One kitten could be described as __________, the other as __________.

Possible Answers:

frustrated . . . glum

cooperative . . . mischievous

unfriendly . . . feral

a troublemaker . . . playful

pitiful . . . angry

Correct answer:

cooperative . . . mischievous

Explanation:

This question is tricky because the kittens are not specified; either adjective could refer to either kitten, so you must attribute one adjective in each answer to each kitten and see if the answer makes sense. Let’s consider each answer choice individually:

“unfriendly . . . feral”: Neither kitten can be said to be “unfriendly” or “feral” (semi-wild), so this answer choice cannot be correct.

“pitiful . . . angry”: The white kitten might seem somewhat “pitiful,” but neither kitten can be described as “angry,” so this answer choice cannot be correct. 

“frustrated . . . glum”: The white kitten might be described as somewhat “frustrated,” but the black kitten never seems “glum” in the passage, so this answer cannot be correct.

“a troublemaker . . . playful”: The black kitten could be described as “a troublemaker” and “playful,” but neither of these adjectives accurately describes the white kitten, so this answer choice cannot be correct.

“cooperative . . . mischievous”: The white kitten can be described as “cooperative” since while it is being cleaned, it is “lying quite still and trying to purr—no doubt feeling that it was all meant for its good.” The black kitten can be described as mischievous because it plays in the ball of worsted, unwinds it, and gets in trouble with Alice. This is thus the correct answer.

Example Question #2 : Textual Relationships In Literature Passages

Adapted from The Swiss Family Robinson by Johann David Wyss (1879 Kingston ed.)

Thus talking, we pushed on until we came to a pleasant grove which stretched down to the water's edge. Here, we halted to rest, seating ourselves under a large tree, by a rivulet that murmured and splashed along its pebbly bed into the great ocean before us. A thousand gaily-plumaged birds flew twittering above us, and Fritz and I gazed up at them. 

My son suddenly started up.

"A monkey," he exclaimed. “I am nearly sure I saw a monkey."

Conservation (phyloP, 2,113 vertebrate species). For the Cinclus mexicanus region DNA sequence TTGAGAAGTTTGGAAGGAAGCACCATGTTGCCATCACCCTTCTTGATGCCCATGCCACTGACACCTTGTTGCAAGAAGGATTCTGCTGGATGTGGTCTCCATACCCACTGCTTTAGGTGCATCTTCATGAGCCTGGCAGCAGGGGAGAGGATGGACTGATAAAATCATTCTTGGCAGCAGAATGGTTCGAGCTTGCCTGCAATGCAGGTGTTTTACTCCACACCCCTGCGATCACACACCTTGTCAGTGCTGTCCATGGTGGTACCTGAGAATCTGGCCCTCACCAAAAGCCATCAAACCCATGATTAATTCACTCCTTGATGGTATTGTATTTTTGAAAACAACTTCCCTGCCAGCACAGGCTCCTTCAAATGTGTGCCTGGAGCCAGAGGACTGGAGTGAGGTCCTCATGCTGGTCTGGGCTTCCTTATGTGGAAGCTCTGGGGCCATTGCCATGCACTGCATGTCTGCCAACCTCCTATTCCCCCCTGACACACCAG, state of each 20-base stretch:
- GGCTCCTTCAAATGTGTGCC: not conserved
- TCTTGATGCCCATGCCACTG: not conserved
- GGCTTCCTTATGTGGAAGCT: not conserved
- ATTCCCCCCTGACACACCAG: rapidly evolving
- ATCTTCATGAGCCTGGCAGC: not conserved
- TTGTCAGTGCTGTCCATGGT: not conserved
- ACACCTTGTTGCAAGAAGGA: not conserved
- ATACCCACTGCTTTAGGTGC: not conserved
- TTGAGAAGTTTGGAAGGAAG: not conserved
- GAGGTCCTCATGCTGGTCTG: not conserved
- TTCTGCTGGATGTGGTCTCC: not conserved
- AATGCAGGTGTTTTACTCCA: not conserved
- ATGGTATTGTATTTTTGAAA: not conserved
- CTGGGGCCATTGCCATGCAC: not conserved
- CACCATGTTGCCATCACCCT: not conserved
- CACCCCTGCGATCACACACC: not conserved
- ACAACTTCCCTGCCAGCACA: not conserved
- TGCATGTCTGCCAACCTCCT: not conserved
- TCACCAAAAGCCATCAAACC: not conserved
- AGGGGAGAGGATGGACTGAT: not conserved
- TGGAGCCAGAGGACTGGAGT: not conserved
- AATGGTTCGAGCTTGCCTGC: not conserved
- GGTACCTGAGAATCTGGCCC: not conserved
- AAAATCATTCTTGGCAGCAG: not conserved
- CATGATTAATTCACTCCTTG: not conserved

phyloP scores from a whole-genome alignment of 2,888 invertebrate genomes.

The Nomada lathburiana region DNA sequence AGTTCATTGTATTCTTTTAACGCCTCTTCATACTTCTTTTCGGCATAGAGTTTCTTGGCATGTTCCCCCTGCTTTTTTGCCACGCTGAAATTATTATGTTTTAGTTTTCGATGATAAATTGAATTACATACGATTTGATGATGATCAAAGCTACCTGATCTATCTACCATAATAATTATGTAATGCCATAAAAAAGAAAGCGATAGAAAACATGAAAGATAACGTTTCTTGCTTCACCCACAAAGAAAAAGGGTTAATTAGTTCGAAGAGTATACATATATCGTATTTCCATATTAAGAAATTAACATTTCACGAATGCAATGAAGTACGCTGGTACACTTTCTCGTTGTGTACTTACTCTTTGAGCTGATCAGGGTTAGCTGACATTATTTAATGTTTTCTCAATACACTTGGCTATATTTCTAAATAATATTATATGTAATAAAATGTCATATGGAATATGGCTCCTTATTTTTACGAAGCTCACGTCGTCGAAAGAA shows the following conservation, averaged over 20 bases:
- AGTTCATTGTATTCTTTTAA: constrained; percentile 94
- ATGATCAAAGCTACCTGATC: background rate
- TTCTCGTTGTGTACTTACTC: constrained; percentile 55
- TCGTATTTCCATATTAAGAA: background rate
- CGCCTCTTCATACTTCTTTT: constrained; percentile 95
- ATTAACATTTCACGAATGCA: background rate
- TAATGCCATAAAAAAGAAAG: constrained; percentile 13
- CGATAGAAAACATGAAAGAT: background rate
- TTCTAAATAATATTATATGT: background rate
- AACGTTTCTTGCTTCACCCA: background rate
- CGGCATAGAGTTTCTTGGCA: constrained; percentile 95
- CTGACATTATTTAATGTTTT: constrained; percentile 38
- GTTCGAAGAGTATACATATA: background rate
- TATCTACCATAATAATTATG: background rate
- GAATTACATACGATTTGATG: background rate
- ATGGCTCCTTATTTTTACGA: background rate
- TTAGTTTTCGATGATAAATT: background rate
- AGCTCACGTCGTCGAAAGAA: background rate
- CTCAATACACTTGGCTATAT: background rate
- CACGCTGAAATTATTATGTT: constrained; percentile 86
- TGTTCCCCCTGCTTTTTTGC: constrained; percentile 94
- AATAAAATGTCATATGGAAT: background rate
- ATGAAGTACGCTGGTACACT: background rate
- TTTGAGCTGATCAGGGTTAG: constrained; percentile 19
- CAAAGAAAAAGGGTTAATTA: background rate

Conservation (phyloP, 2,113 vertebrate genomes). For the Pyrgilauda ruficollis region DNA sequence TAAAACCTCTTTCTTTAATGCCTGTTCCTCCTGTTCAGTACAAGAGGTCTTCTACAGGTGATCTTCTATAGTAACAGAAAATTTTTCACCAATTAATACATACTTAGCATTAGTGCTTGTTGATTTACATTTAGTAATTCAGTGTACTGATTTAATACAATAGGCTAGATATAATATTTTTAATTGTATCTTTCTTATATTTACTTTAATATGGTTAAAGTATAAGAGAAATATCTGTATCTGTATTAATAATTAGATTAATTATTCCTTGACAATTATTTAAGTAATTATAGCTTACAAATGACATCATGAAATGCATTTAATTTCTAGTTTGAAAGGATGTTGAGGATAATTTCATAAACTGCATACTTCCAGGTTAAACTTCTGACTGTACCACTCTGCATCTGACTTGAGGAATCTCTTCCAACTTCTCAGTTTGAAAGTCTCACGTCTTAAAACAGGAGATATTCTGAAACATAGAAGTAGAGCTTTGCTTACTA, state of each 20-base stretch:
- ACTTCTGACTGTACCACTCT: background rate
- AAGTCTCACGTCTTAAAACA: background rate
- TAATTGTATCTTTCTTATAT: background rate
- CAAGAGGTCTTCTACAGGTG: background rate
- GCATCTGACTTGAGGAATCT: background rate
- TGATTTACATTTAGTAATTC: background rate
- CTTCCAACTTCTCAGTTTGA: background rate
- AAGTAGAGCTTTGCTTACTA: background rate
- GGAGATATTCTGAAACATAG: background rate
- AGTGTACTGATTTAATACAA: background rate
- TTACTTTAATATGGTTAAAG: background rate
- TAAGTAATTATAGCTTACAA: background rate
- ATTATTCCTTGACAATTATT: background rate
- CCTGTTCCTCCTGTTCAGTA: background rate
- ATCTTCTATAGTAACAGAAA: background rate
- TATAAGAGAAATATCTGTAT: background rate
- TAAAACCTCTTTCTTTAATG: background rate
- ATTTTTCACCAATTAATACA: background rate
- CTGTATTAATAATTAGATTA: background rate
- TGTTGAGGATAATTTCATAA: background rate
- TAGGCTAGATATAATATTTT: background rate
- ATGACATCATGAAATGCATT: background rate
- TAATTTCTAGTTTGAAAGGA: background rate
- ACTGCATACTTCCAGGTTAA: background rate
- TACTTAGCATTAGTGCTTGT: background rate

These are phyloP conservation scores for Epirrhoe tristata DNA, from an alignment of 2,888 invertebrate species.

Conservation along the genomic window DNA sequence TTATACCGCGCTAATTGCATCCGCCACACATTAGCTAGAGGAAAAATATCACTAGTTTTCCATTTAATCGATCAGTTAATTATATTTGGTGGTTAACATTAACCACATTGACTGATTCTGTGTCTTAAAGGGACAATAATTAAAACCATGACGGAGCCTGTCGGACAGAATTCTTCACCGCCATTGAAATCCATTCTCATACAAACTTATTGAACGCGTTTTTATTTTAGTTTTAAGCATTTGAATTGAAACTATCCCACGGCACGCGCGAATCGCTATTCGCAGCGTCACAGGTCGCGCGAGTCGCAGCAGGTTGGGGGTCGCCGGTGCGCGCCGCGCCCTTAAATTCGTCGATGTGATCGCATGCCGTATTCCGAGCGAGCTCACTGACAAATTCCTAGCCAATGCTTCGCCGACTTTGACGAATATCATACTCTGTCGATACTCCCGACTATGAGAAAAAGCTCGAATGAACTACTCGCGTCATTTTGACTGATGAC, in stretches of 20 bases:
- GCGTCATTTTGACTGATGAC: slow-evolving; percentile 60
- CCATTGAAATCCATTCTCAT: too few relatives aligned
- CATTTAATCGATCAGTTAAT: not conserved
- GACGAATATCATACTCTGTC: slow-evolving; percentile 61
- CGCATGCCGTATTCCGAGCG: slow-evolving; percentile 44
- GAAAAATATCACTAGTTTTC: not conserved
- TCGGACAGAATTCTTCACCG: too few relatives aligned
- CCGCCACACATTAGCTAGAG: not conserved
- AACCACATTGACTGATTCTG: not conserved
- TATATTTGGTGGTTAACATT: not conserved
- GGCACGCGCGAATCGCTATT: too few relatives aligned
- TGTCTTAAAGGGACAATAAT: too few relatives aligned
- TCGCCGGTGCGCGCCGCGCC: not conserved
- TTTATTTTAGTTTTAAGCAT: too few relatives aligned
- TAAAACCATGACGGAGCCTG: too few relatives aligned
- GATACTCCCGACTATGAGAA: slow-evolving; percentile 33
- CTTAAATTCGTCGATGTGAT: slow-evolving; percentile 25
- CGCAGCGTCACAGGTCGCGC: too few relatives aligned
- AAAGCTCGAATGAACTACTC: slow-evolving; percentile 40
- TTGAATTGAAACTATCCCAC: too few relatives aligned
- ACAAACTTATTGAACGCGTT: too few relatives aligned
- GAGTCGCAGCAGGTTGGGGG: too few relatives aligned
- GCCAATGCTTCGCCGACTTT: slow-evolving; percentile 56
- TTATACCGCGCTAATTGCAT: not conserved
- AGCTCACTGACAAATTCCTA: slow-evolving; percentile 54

As he spoke, he sprang round to the other side of the tree, and in doing so, stumbled over a small round object. He handed it to me, remarking as he did so that it was a round bird's nest, of which he had often heard. "You may have done so," said I, laughing, "but this is a coconut."

We split open the nut, but, to our disgust, found the kernel dry and uneatable. 

"Hullo," cried Fritz, "I always thought a coconut was full of delicious sweet liquid, like almond milk."

"So it is," I replied, "when young and fresh, but as it ripens the milk becomes congealed, and in course of time is solidified into a kernel. This kernel then dries as you see here, but when the nut falls on favorable soil, the germ within the kernel swells until it bursts through the shell, and, taking root, springs up a new tree."

"I do not understand," said Fritz, "how the little germ manages to get through this great thick shell, which is not like an almond or hazelnut shell, which is divided down the middle already."

"Nature provides for all things," I answered, taking up the pieces. " Look here, do you see these three round holes near the stalk? It is through them that the germ obtains egress. Now let us find a good nut if we can." 

As coconuts must be overripe before they fall naturally from the tree, it was not without difficulty that we obtained one in which the kernel was not dried up. When we succeeded, however, we were so refreshed by the fruit that we could defer eating until later in the day, and so spare our stock of provisions.

According to Fritz, almond shells and hazelnut shells have something in common that coconuts don't have. What feature is that?

Possible Answers:

They are both hard.

They are both inedible.

They are both very expensive.

They are both divided down the middle.

They are both used in recipes.

Correct answer:

They are both divided down the middle.

Explanation:

In the eighth paragraph, Fritz says, "I do not understand," said Fritz, "how the little germ manages to get through this great thick shell, which is not like an almond or hazelnut shell, which is divided down the middle already." From this, we can correctly answer this question in saying that Fritz says almond shells and hazelnut shells are "both divided down the middle." While almond shells, hazelnut shells, and coconut shells may all be "inedible" and "hard," we are looking for the feature which is common to almond and hazelnut shells but not applicable to coconut shells, so neither of these can be the correct answer.

Example Question #2 : Comparing And Contrasting In Literature Passages

Adapted from “The Little Mermaid” by Hans Christian Andersen in Hans Anderson’s Fairy Tales: A New Translation by Mrs. Paull (1867 ed.)